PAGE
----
Every cuisine in the world is the sum of its parts, of its ingredients, in other words, those basic foods and flavor combinations that are the cook’s alphabet for both carrying on traditions and creating new dishes that are both authentic and contemporary.

Greece is blessed with a wide gamut of basic ingredients that flourish in this perfect Mediterranean climate. First and foremost, of course, are olives and olive oil, which are as basic as water to the Greeks. Fruits, greens, and a wide array of fresh, seasonal vegetables and legumes are the mainstay of traditional Greek cooking, some with distinctly regional associations. Greece is also blessed with a wealth of “natural gourmet” products, foods that come from the land or sea and that have a long history, such as honey, saffron (Krokos Kozani), Mastiha Chios, a great wealth of herbs, both fresh and dried, and botargo as well as other preserved seafood specialties. The sea provides excellent conditions for organized fisheries, and aquaculture is one of the most important industries in Greece. Greeks have been consumers of cheese and yogurt from time immemorial. While feta is the best-known Greek cheese, there are at least 60 unique regional cheeses. Other specialty foods that define the Greek table and boast both historical and cultural depth are the sweet and savory rusks, called paximadia.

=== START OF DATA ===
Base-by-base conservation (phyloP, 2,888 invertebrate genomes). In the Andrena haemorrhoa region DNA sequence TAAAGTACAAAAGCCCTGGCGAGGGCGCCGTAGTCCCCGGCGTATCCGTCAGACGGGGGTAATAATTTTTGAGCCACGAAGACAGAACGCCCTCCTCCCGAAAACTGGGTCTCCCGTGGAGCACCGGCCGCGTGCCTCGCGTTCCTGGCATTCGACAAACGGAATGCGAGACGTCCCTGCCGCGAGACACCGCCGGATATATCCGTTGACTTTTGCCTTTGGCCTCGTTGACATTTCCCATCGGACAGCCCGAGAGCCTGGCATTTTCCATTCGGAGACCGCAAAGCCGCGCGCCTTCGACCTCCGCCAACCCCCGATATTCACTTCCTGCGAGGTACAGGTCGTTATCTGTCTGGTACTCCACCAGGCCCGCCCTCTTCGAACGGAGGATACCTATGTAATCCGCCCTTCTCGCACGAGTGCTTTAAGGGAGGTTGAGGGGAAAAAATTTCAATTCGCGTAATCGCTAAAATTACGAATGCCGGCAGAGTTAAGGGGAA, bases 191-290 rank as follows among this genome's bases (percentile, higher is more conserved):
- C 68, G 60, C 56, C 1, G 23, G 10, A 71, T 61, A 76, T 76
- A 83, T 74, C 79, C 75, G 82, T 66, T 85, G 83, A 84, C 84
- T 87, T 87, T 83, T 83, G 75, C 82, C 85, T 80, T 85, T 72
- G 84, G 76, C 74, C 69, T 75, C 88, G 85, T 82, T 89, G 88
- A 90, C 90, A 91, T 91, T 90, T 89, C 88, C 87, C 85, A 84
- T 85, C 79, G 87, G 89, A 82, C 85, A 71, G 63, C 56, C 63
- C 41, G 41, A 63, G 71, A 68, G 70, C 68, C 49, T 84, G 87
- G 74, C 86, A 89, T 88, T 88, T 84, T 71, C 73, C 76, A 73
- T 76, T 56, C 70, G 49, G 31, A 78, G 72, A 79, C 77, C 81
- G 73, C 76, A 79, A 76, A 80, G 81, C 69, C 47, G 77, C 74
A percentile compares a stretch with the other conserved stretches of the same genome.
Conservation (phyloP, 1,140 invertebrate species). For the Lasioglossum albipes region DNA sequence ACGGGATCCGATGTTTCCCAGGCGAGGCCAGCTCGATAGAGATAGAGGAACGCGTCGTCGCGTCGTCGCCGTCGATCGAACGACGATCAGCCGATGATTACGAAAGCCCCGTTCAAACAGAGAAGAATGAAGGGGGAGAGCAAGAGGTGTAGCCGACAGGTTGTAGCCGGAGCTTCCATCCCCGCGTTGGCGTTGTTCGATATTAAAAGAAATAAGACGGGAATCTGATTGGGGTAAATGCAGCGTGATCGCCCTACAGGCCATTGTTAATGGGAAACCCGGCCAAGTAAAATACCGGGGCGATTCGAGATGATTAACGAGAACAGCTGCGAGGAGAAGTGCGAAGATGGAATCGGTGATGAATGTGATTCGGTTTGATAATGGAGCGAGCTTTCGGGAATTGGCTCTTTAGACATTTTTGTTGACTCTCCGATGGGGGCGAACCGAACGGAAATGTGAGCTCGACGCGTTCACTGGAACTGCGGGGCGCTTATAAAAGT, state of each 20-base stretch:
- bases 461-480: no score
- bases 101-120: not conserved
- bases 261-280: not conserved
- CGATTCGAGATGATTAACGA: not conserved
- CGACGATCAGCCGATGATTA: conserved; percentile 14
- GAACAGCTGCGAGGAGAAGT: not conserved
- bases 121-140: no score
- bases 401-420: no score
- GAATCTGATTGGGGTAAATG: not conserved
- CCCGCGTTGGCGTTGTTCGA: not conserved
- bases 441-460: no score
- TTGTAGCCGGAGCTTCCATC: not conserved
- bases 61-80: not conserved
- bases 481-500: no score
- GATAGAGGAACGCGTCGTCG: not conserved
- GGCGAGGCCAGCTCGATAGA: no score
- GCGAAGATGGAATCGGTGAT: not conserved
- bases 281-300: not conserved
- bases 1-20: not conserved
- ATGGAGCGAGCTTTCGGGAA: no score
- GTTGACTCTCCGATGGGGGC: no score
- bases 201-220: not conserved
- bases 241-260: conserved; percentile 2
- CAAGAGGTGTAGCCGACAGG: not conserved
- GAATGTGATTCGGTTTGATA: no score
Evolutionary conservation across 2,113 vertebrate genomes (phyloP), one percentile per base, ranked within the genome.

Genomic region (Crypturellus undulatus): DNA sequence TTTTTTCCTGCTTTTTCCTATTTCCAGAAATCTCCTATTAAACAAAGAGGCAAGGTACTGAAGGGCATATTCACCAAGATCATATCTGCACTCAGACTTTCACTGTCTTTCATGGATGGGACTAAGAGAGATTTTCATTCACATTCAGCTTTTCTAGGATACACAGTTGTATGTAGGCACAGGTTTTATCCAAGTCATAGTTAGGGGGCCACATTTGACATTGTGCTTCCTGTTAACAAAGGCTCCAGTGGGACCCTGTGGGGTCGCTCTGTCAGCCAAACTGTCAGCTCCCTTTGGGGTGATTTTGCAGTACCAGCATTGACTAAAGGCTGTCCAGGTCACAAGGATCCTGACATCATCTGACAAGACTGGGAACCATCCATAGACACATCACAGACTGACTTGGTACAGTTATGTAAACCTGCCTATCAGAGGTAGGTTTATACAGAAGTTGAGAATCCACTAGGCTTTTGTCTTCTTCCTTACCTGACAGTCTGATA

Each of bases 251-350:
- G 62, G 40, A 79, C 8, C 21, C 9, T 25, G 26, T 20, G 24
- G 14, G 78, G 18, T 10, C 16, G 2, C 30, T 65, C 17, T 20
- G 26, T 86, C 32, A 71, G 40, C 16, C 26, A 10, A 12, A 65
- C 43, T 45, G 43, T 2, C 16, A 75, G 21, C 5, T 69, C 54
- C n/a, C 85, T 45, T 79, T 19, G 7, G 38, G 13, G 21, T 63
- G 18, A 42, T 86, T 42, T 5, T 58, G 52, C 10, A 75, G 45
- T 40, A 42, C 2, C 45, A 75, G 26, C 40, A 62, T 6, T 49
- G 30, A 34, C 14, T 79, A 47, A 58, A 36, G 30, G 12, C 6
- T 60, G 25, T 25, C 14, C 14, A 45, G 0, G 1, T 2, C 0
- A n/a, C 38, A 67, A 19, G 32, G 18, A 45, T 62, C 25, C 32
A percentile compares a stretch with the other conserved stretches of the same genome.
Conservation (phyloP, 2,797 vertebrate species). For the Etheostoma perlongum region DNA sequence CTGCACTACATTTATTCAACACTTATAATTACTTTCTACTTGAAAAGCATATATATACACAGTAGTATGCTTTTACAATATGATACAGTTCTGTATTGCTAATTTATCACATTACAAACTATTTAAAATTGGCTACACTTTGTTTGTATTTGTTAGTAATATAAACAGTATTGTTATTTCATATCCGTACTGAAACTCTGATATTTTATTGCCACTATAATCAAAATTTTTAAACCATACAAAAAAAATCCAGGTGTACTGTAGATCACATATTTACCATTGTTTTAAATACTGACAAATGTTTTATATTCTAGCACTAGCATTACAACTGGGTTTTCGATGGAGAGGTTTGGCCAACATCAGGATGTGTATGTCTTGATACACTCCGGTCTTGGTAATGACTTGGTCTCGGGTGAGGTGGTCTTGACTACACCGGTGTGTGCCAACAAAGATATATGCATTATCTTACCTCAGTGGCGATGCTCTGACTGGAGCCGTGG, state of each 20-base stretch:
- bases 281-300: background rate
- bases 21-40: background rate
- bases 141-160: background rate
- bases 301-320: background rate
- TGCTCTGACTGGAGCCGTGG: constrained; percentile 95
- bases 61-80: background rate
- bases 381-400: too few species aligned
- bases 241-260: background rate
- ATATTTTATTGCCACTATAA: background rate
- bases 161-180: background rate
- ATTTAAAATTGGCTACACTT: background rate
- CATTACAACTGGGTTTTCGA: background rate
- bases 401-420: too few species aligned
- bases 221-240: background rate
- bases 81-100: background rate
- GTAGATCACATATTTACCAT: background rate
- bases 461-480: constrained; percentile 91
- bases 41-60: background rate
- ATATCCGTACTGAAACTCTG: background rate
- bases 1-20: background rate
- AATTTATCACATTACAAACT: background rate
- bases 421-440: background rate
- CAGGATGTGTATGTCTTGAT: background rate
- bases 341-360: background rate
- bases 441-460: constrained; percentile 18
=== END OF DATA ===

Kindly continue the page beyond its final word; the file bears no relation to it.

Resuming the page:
Following is a brief description of some of the basic Greek ingredients.

1. Beans and pulses – What would the Greek-Mediterranean cooking be without the plethora of healthy, delicious dishes based on beans and legumes? The most ancient legumes are the lentil, chick pea, fava bean, and vetch, or split pea, all of which are still widely consumed in soups, stews and baked casseroles all over Greece. Greeks traditionally eat beans at least once a week. But New World beans have also become a staple and several Greek regions mainly in Macedonia, are home to beans with the coveted Protected Designation of Origin. Famed Greek giant beans (gigantes) and white beans of varying sizes grow well in the fertile wet soil of Greece’s rainy North.

2. Botargo (Avgotaraho) – Arguably Greece’s most gourmet product, botargo is this country’s “caviar.” It is the salted, pressed roe of the grey mullet, bafa in Greek, which migrates en masse to the marshlands off the coast of western Greece and in some parts of Halkidiki, then attempts to migrate out to sea again to spawn. The mullets are caught on their exodus, at which point their swollen egg sacs are removed. When sufficiently dried and pressed, they are preserved in bee’s wax. Botargo is an ancient delicacy and has a rich, deep flavor and soft, unctuous texture. It is savored on its own in thin slices, sometimes with a twist of lemon and a crackling of black pepper. It is also excellent mixed into pasta and flavored with nothing more than exquisite Greek olive oil.

3. Chios Mastic Gum – Mastiha, as it is called in Greece, is the crystal resin of the craggy, gnarled Pistachio lentiscus tree and it is produced exclusively on the island of Chios, where it has been the source of much island wealth for thousands of years. Mastiha is one of the  most mysterious substances, at once a spice, an incense and a medicine, proven to be beneficial to ulcers and other stomach ailments as well as to oral hygiene. As a spice it is unique because it is so versatile, insinuating itself with equal facility into sweet and savory dishes, and pairing beautifully with everything from citrus to tomatoes to chocolate to creams and yogurt. In order to use it one must crush it first in a mortar and pestle, either with a little salt (for savory dishes) or sugar (for sweet dishes). Keep it away from electric spice grinders.